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A Coveted Spanish Award

() - July 23, 2006 - 12:00am
In formal ceremonies held recently at the Spanish embassy residence, the highly coveted and prestigious King Juan Carlos I Officer’s Cross, Order of Isabel la Catolica, was conferred on Rosalinda L. Orosa, cultural columnist-essayist of The Philippine STAR, and Jose Maria Taberne, director of Oficina Tecnica de Cooperacion Espanola, by H.E. Ambassador Ignacio Sagaz.

Miss Orosa received the award for her assidious promotion of the Spanish language and avid projection of Spain’s cultural presence in the Philippines.

Mr. Taberne received his award for strengthening Phil-Spanish bonds in various fields, including the economic, social, cultural and educational.

The third recipient was to have been Anastacio Alba but he was in Spain for medical reasons.

Mr. Taberné gave spontaneous, off-the-cuff remarks of appreciation and gratitude. Miss Orosa’s response follows herewith (translation supplied).

For the first time, I am almost at a loss for words. Although I have been a writer for more years than my feminine vanity allows me to admit, I cannot adequately express my joy and profound gratitude for the confernment of the officer’s Cross, Order of Isabel la Catolica, on my modest person.

Isabel, the very religious wife of Ferdinand II of Aragon, received the title of Reina Catolica from Pope Alexander VI. Isabel and Ferdinand embarked on the physical and spiritual unification of Spain, bringing it under one faith, Roman Catholicism. Isabel and Ferdinand established a highly effective co-regency under equal terms. Spain was united under the crown, power was centralized, the Church reformed. Columbus’ discovery of America under the patronage of Queen Isabel set the country on the course for the first modern world power.

Some Catholic Spaniards have attempted to declare Isabel "Blessed", aiming to have her canonized later as a saint. Their justification was that she was a protector of the Spanish poor and that miracles have been attributed to her. In 1974, Pope Paul VI opened her case for beatification, placing her on the path to sainthood.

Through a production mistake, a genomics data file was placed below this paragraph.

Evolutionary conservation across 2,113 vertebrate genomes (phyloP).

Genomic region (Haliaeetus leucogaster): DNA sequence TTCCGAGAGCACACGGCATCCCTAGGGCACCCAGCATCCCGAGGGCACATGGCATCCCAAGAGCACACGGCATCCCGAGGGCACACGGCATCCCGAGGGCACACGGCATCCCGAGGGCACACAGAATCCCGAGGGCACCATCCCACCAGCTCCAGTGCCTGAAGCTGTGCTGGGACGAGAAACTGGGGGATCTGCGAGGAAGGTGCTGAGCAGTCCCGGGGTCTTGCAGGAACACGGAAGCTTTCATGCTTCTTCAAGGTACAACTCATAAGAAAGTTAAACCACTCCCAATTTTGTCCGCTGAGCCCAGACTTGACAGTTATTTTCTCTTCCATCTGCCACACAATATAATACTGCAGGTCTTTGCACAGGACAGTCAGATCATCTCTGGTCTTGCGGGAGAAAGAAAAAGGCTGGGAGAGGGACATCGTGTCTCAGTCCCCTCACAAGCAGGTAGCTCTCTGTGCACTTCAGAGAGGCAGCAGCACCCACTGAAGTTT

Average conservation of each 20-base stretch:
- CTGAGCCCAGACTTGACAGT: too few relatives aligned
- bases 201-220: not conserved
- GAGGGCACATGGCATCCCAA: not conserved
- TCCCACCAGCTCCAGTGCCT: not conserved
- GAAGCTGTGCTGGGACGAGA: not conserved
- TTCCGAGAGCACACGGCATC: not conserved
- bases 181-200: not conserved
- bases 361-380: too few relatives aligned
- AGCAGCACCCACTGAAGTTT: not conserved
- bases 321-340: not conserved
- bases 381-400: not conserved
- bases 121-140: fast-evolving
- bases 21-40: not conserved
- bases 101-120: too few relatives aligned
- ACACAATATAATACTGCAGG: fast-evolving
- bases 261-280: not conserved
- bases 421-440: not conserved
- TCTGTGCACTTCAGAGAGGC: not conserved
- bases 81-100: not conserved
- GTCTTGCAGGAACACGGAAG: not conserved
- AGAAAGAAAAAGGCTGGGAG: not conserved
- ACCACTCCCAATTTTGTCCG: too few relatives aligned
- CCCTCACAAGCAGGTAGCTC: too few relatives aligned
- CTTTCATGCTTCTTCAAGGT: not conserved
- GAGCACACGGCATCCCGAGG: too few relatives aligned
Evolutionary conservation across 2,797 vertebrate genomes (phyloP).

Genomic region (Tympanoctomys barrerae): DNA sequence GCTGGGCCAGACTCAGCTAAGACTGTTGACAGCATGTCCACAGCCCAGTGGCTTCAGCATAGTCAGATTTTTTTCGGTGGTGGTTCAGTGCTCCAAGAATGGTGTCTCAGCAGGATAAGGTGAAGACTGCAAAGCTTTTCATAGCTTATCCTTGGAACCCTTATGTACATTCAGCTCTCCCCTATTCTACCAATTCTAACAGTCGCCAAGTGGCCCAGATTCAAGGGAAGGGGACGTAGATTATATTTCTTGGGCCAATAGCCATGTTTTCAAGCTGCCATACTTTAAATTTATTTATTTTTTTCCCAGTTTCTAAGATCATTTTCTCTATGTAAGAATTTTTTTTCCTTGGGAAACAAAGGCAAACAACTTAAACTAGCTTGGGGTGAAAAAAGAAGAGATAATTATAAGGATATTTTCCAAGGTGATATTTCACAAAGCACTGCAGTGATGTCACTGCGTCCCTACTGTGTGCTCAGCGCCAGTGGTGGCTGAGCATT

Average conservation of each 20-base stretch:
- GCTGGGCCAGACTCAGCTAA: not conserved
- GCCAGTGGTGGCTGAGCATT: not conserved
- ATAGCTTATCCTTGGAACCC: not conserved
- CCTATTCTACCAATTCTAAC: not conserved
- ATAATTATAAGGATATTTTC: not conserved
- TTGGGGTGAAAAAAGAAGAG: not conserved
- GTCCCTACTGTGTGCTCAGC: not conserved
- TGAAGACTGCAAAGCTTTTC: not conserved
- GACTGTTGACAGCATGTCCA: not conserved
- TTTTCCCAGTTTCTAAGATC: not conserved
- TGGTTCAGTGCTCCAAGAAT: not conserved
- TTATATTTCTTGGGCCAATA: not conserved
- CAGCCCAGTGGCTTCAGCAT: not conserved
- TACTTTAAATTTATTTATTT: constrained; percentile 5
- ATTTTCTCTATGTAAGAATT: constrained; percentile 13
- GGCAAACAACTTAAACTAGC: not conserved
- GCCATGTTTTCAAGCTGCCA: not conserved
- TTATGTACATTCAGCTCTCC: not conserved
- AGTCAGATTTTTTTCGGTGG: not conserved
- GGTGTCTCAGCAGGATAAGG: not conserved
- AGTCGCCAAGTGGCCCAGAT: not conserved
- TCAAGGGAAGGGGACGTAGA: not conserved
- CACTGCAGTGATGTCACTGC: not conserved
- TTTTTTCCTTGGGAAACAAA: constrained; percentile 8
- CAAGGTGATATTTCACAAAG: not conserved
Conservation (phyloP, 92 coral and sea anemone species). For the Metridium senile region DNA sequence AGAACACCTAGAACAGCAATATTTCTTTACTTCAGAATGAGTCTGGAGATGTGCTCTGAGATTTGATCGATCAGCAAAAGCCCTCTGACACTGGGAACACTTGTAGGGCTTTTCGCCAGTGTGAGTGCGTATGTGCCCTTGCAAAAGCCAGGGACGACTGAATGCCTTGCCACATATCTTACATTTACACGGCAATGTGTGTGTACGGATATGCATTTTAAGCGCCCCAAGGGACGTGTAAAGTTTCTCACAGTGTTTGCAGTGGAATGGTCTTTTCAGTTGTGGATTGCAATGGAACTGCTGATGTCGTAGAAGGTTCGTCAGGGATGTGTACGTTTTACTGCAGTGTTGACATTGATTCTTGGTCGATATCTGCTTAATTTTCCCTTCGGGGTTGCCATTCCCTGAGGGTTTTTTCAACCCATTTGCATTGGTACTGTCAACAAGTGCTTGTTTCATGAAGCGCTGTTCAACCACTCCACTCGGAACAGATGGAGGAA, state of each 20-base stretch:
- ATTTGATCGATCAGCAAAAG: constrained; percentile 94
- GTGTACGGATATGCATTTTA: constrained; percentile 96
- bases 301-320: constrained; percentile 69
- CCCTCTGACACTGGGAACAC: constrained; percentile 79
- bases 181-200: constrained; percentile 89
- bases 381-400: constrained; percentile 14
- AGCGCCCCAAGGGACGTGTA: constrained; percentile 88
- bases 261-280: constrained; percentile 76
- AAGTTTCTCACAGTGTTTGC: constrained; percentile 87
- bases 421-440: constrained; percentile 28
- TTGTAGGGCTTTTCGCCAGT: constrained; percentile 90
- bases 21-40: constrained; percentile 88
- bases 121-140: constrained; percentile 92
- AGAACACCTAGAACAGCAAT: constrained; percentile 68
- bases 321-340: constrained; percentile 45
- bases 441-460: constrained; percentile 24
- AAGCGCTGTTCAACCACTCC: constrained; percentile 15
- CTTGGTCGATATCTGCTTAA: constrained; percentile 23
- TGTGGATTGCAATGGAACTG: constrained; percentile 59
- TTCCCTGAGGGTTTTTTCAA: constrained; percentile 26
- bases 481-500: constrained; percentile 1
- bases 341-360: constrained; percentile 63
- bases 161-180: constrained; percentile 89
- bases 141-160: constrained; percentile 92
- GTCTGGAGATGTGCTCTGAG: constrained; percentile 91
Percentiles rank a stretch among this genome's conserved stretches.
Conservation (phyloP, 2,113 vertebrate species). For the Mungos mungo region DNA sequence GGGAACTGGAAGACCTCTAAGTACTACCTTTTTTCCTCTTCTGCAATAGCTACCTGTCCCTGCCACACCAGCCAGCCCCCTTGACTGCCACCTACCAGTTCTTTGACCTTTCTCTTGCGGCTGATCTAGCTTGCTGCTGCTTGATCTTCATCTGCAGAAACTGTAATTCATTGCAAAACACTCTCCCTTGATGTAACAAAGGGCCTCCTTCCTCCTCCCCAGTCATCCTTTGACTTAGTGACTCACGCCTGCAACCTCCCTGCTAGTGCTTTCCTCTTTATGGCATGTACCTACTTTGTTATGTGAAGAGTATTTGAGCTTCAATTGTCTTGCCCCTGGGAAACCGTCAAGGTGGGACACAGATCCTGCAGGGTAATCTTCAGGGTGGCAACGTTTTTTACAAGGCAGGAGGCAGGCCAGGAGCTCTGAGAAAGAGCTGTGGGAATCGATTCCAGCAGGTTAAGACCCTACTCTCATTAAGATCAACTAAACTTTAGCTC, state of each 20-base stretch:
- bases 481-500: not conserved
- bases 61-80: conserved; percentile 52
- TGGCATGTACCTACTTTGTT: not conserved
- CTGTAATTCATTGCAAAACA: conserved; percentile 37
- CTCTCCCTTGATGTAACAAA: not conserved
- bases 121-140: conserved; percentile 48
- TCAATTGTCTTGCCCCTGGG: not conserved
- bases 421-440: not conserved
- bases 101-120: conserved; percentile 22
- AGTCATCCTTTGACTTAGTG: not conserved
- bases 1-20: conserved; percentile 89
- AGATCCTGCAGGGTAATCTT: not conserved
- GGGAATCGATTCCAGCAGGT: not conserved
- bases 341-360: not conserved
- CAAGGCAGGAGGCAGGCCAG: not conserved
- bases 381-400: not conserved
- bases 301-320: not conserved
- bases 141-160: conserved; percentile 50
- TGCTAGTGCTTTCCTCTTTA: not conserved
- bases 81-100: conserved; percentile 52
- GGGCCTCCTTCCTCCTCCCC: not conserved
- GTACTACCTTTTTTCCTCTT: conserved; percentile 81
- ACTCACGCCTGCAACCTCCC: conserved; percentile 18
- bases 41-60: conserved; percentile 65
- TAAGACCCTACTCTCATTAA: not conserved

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To be rewarded for assiduously promoting the Spanish language and avidly projecting Spain’s cultural presence here is for me a magnaninous gesture of recognition. For this, I would like to pay homage to four persons who have served as my inspiration: our national hero Jose Rizal, Don Claro M. Recto and my parents.

My parents often spoke Spanish at home to familiarize us with the language. Spanish sayings and proverbs filled our table conversation. Yet my father, Dr. Sixto Y. Orosa, a doctor of medicine, was self -taught in Spanish. Through the years, he became more eloquent in Spanish than in English. He won the Premio Zobel in 1959.

My mother, Severina Luna, also a doctor of medicine, was likewise self-taught in Spanish. At the age of 93, she translated her essays and a play from English and Tagalog into Spanish. She won the Premio Zobel at the aforementioned age of 93 in 1983.

The Spanish heritage was an integral part of Rizal‘s soul and being. Why do I say this? Because, up to certain point, no one can master a language without imbibing the psychology, the manner of thinking, the spirituality of those who speak that language. The hispanic attitude, the turn of mind of the illustrious senator and dramatist Don Claro M. Recto was largely influenced by a profound knowledge of Spain, its art, its genius, its humanity.

The traces of hispanic culture that still exist here can neither be destroyed nor erased. The strongest cultural and historical bond that unites our two countries has made us brothers for always.

Before ending, I would like to render tribute to His Excellency Ambassador Igancio Sagaz. He will always occupy a special niche in my esteem as a highly cultured person who stands out for his intellect and gentility. May God bless him with love and peace which passeth all understanding.

ALTHOUGH I AMBASSADOR IGNACIO SAGAZ ANASTACIO ALBA CATOLICA DON CLARO M ISABEL AND FERDINAND MISS OROSA ORDER OF ISABEL PREMIO ZOBEL SPANISH
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